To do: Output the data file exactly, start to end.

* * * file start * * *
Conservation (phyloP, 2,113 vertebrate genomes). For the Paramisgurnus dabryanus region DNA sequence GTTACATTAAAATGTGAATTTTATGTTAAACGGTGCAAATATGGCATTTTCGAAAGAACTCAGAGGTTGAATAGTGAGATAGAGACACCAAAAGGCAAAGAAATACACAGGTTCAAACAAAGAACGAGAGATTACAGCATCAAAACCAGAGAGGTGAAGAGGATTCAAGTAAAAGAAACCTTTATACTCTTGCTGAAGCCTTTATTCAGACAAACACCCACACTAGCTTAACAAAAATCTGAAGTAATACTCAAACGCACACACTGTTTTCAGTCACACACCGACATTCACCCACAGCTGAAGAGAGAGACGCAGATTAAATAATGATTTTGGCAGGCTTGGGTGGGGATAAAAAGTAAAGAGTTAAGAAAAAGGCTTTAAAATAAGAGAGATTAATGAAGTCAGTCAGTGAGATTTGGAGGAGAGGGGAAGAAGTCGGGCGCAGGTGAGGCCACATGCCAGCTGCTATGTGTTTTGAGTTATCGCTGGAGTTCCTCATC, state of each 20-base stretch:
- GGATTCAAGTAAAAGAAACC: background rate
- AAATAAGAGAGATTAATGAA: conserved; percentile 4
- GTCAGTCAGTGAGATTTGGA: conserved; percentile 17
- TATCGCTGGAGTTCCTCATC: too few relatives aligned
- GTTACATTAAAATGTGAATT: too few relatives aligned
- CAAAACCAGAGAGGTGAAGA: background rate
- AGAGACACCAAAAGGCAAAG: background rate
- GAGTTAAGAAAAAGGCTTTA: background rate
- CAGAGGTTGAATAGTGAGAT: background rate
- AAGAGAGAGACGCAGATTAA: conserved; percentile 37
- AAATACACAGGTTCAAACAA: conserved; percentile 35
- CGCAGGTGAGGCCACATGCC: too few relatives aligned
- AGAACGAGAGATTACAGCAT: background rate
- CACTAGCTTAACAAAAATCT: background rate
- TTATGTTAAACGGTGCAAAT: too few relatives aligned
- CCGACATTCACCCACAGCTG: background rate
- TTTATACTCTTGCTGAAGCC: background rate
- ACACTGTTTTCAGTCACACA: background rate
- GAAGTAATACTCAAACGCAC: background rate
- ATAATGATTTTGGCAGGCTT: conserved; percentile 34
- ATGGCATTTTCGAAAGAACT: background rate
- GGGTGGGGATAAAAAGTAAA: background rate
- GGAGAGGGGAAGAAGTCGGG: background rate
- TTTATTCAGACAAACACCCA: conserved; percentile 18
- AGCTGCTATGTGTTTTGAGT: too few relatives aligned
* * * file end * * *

Conservation (phyloP, 2,113 vertebrate genomes). For the Paramisgurnus dabryanus region DNA sequence GTTACATTAAAATGTGAATTTTATGTTAAACGGTGCAAATATGGCATTTTCGAAAGAACTCAGAGGTTGAATAGTGAGATAGAGACACCAAAAGGCAAAGAAATACACAGGTTCAAACAAAGAACGAGAGATTACAGCATCAAAACCAGAGAGGTGAAGAGGATTCAAGTAAAAGAAACCTTTATACTCTTGCTGAAGCCTTTATTCAGACAAACACCCACACTAGCTTAACAAAAATCTGAAGTAATACTCAAACGCACACACTGTTTTCAGTCACACACCGACATTCACCCACAGCTGAAGAGAGAGACGCAGATTAAATAATGATTTTGGCAGGCTTGGGTGGGGATAAAAAGTAAAGAGTTAAGAAAAAGGCTTTAAAATAAGAGAGATTAATGAAGTCAGTCAGTGAGATTTGGAGGAGAGGGGAAGAAGTCGGGCGCAGGTGAGGCCACATGCCAGCTGCTATGTGTTTTGAGTTATCGCTGGAGTTCCTCATC, state of each 20-base stretch:
- GGATTCAAGTAAAAGAAACC: background rate
- AAATAAGAGAGATTAATGAA: conserved; percentile 4
- GTCAGTCAGTGAGATTTGGA: conserved; percentile 17
- TATCGCTGGAGTTCCTCATC: too few relatives aligned
- GTTACATTAAAATGTGAATT: too few relatives aligned
- CAAAACCAGAGAGGTGAAGA: background rate
- AGAGACACCAAAAGGCAAAG: background rate
- GAGTTAAGAAAAAGGCTTTA: background rate
- CAGAGGTTGAATAGTGAGAT: background rate
- AAGAGAGAGACGCAGATTAA: conserved; percentile 37
- AAATACACAGGTTCAAACAA: conserved; percentile 35
- CGCAGGTGAGGCCACATGCC: too few relatives aligned
- AGAACGAGAGATTACAGCAT: background rate
- CACTAGCTTAACAAAAATCT: background rate
- TTATGTTAAACGGTGCAAAT: too few relatives aligned
- CCGACATTCACCCACAGCTG: background rate
- TTTATACTCTTGCTGAAGCC: background rate
- ACACTGTTTTCAGTCACACA: background rate
- GAAGTAATACTCAAACGCAC: background rate
- ATAATGATTTTGGCAGGCTT: conserved; percentile 34
- ATGGCATTTTCGAAAGAACT: background rate
- GGGTGGGGATAAAAAGTAAA: background rate
- GGAGAGGGGAAGAAGTCGGG: background rate
- TTTATTCAGACAAACACCCA: conserved; percentile 18
- AGCTGCTATGTGTTTTGAGT: too few relatives aligned